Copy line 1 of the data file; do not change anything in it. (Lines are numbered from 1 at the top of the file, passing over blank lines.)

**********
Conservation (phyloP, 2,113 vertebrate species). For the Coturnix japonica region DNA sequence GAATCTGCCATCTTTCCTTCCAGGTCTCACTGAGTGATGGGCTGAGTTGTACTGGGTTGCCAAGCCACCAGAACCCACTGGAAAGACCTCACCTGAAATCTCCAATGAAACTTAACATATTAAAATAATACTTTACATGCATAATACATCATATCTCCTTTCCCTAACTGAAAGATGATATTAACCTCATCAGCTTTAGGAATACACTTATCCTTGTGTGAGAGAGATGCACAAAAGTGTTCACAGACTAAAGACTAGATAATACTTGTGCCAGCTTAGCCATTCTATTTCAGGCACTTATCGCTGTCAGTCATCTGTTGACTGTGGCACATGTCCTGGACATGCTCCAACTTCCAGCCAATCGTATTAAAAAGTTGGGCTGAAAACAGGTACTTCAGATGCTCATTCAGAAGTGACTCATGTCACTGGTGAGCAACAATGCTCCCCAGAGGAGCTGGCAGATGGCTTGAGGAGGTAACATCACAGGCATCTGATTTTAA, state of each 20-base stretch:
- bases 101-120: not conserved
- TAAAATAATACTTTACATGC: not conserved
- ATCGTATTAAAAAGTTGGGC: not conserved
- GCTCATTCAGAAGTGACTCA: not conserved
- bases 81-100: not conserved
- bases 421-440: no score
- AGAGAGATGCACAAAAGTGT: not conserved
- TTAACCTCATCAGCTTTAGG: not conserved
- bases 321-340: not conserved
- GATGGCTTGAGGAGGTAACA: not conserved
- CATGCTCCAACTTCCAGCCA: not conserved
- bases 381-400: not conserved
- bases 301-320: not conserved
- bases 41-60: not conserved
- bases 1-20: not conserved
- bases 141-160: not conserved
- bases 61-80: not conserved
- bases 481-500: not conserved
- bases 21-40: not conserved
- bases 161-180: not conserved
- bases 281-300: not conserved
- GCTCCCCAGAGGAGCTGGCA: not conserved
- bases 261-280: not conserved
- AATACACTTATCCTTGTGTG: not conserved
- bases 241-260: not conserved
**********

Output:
Conservation (phyloP, 2,113 vertebrate species). For the Coturnix japonica region DNA sequence GAATCTGCCATCTTTCCTTCCAGGTCTCACTGAGTGATGGGCTGAGTTGTACTGGGTTGCCAAGCCACCAGAACCCACTGGAAAGACCTCACCTGAAATCTCCAATGAAACTTAACATATTAAAATAATACTTTACATGCATAATACATCATATCTCCTTTCCCTAACTGAAAGATGATATTAACCTCATCAGCTTTAGGAATACACTTATCCTTGTGTGAGAGAGATGCACAAAAGTGTTCACAGACTAAAGACTAGATAATACTTGTGCCAGCTTAGCCATTCTATTTCAGGCACTTATCGCTGTCAGTCATCTGTTGACTGTGGCACATGTCCTGGACATGCTCCAACTTCCAGCCAATCGTATTAAAAAGTTGGGCTGAAAACAGGTACTTCAGATGCTCATTCAGAAGTGACTCATGTCACTGGTGAGCAACAATGCTCCCCAGAGGAGCTGGCAGATGGCTTGAGGAGGTAACATCACAGGCATCTGATTTTAA, state of each 20-base stretch: